By Sammy Chu, CEO, Edgewise Energy
In Part 1 of our article, we looked at some interesting findings about climate change that directly impact Long Island commercial property owners as documented by the Fourth National Climate Assessment delivered by the U.S. Global Change Research Program (USGCRP). In this article, we discuss what steps can you – or should you – take to mitigate the impacts that have been noted.
Actions to Reduce Risks: A Ray of Sunshine in the Report
In a rare bit of good news in the otherwise gloomy report, the USGCRP found that some progress has been made by forward-thinking groups since its last report was issued in 2014.
The report states, “Communities, governments, and businesses are working to reduce risks from and costs associated with climate change by taking action to lower greenhouse gas emissions and implement adaptation strategies… Transformations in the energy sector—including the displacement of coal by natural gas and increased deployment of renewable energy—along with policy actions at the national, regional, state, and local levels are reducing greenhouse gas emissions in the United States.”
Cutting Long Island Commercial Energy Demand: Three Steps
What steps can Long Island Commercial Property Owners take today to reduce energy demand and reduce your carbon footprint?
- Assess your building energy goals. Your first step begins with an assessment of your building’s current energy usage – especially peak demand points – and a projection of future demand. These assessments form a set of energy goals for your property.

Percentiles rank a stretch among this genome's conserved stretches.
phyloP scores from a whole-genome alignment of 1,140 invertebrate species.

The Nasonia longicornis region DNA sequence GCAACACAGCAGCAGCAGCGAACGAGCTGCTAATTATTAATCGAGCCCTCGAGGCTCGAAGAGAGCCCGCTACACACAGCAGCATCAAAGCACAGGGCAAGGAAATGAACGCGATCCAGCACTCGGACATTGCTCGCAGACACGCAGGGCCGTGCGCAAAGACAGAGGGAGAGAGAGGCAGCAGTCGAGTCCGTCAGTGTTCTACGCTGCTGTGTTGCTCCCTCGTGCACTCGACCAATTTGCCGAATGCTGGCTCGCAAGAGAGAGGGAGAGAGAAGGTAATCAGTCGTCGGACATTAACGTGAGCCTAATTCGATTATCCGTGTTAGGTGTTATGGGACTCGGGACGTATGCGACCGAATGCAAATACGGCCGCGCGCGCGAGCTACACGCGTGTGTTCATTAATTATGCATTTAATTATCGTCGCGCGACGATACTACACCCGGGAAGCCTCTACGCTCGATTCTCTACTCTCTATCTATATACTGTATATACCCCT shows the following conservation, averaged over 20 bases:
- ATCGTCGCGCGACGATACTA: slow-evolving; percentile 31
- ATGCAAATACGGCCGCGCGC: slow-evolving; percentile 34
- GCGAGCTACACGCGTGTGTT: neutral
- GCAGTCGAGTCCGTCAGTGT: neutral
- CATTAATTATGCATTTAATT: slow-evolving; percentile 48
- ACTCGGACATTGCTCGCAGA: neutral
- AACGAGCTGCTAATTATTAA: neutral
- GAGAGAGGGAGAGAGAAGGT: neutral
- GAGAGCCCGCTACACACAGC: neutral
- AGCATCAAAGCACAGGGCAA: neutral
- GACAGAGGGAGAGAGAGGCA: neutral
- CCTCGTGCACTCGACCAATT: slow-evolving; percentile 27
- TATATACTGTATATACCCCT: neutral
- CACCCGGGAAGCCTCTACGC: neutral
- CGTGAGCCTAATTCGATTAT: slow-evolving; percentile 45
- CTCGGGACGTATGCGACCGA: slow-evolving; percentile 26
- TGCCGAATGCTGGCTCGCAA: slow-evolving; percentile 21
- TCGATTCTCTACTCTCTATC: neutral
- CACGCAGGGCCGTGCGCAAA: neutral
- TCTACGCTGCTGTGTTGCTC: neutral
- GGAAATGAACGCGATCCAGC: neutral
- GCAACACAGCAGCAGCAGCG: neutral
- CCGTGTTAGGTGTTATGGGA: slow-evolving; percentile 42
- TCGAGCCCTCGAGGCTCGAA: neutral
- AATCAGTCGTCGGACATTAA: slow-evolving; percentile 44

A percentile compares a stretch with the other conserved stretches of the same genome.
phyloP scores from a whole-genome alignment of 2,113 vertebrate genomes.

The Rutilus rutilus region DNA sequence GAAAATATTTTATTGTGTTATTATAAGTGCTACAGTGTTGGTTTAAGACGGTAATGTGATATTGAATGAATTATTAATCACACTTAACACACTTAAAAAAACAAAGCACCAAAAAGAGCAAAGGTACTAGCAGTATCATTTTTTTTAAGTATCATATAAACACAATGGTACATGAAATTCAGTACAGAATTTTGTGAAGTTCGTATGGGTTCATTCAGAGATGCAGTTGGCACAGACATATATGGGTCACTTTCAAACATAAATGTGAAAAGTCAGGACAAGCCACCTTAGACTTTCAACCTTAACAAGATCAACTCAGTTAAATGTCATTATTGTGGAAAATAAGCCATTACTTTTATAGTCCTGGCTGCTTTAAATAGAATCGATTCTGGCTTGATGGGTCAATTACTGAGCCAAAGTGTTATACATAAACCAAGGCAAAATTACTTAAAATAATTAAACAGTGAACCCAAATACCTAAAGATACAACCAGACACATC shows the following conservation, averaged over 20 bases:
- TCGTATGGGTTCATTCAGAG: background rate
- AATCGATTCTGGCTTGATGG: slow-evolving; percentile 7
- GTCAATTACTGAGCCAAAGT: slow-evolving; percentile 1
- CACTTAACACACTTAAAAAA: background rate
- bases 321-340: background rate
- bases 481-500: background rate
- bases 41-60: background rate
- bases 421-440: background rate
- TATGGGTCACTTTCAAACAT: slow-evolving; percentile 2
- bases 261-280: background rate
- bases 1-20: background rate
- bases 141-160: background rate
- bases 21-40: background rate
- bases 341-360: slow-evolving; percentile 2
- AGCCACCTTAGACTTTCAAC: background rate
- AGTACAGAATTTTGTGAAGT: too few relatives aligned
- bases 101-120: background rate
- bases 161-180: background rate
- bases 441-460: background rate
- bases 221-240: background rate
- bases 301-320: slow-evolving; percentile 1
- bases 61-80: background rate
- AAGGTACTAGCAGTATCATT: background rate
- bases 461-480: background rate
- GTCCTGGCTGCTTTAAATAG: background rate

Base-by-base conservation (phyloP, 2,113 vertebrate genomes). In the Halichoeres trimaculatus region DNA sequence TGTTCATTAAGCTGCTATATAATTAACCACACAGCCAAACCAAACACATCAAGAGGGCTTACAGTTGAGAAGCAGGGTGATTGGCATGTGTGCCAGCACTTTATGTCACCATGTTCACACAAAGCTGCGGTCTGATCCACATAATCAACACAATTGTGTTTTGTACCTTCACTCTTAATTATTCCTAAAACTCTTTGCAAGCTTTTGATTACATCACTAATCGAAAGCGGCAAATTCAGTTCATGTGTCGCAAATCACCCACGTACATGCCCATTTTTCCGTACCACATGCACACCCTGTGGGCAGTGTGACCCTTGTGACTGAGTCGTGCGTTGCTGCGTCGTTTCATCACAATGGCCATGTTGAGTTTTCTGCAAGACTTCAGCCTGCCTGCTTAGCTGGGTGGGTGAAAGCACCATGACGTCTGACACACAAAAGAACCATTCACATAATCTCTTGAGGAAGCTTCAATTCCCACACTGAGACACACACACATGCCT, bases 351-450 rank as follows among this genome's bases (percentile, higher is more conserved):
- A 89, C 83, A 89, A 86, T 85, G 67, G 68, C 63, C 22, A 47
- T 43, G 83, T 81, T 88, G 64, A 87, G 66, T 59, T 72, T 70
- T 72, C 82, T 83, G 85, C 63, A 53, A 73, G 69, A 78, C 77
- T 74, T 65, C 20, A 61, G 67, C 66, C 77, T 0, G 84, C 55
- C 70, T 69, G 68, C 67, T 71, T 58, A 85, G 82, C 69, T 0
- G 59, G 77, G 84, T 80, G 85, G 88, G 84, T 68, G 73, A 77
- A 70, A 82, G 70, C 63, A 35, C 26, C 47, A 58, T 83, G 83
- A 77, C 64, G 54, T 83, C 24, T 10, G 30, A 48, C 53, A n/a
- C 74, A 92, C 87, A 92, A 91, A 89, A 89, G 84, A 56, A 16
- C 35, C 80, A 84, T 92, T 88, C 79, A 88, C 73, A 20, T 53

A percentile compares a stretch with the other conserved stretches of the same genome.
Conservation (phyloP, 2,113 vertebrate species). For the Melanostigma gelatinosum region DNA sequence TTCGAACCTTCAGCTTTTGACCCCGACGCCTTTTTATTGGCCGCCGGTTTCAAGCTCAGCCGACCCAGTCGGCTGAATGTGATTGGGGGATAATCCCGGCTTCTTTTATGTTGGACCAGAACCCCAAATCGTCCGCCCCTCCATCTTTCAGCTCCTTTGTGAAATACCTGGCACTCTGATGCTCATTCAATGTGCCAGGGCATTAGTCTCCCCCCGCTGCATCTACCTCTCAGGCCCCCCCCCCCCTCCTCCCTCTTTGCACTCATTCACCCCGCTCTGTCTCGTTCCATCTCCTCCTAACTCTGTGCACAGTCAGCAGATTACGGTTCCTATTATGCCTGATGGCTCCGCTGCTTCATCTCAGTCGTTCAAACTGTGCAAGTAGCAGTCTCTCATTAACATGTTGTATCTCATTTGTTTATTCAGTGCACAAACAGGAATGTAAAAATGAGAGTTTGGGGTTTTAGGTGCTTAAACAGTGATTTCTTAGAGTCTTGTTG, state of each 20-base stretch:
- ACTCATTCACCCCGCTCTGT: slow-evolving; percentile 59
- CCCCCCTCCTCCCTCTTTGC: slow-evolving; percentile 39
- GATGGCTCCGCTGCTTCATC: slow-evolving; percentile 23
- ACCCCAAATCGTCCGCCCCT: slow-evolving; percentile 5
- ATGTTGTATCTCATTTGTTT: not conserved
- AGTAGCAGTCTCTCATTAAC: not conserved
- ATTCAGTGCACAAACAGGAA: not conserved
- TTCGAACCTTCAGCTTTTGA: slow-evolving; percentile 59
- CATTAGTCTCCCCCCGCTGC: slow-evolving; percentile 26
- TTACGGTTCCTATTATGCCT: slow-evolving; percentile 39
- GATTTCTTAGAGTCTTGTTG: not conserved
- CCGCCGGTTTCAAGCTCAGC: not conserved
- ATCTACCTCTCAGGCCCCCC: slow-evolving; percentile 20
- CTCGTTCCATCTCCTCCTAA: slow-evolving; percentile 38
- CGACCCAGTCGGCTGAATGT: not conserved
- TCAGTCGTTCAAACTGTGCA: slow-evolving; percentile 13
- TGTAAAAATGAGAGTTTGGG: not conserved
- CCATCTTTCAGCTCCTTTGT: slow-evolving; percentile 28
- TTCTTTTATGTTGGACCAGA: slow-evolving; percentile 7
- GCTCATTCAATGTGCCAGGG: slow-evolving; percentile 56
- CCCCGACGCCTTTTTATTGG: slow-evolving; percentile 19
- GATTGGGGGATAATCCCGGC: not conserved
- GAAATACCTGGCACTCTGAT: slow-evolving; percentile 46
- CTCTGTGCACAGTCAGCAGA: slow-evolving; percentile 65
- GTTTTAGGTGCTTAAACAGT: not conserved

- Review energy reduction options. Your next step is to look at options that can lower your overall demand. What are some of the options to consider? Lighting, HVAC, building management systems – all of these come into play for reducing energy demand for your building.
- Consider energy generation options. After reviewing and taking steps to reduce your energy consumption, it’s time to consider energy-generation options. These options include solar, energy storage, and fuel cells.
An important takeaway here is that you should not jump to an energy-generation option until after you have assessed your building and business goals and considered energy reduction options. That’s significant, because many times we’ve heard from property owners who said some suggested energy solutions feel like they’re being shoe-horned onto their building – like community solar, before they realize there are other energy reduction opportunities.
Trying to consider the impact of climate change on your commercial property energy usage and in turn, the impact of your building’s energy usage on the climate can give you a headache. Our take is a little simpler, we believe that your building should work for you and not the other way around.
We begin by conducting a comprehensive assessment into site feasibility, financial planning and engineering to ensure a smooth and profitable transition into the future. Then we strategically plan and direct your project from beginning to end.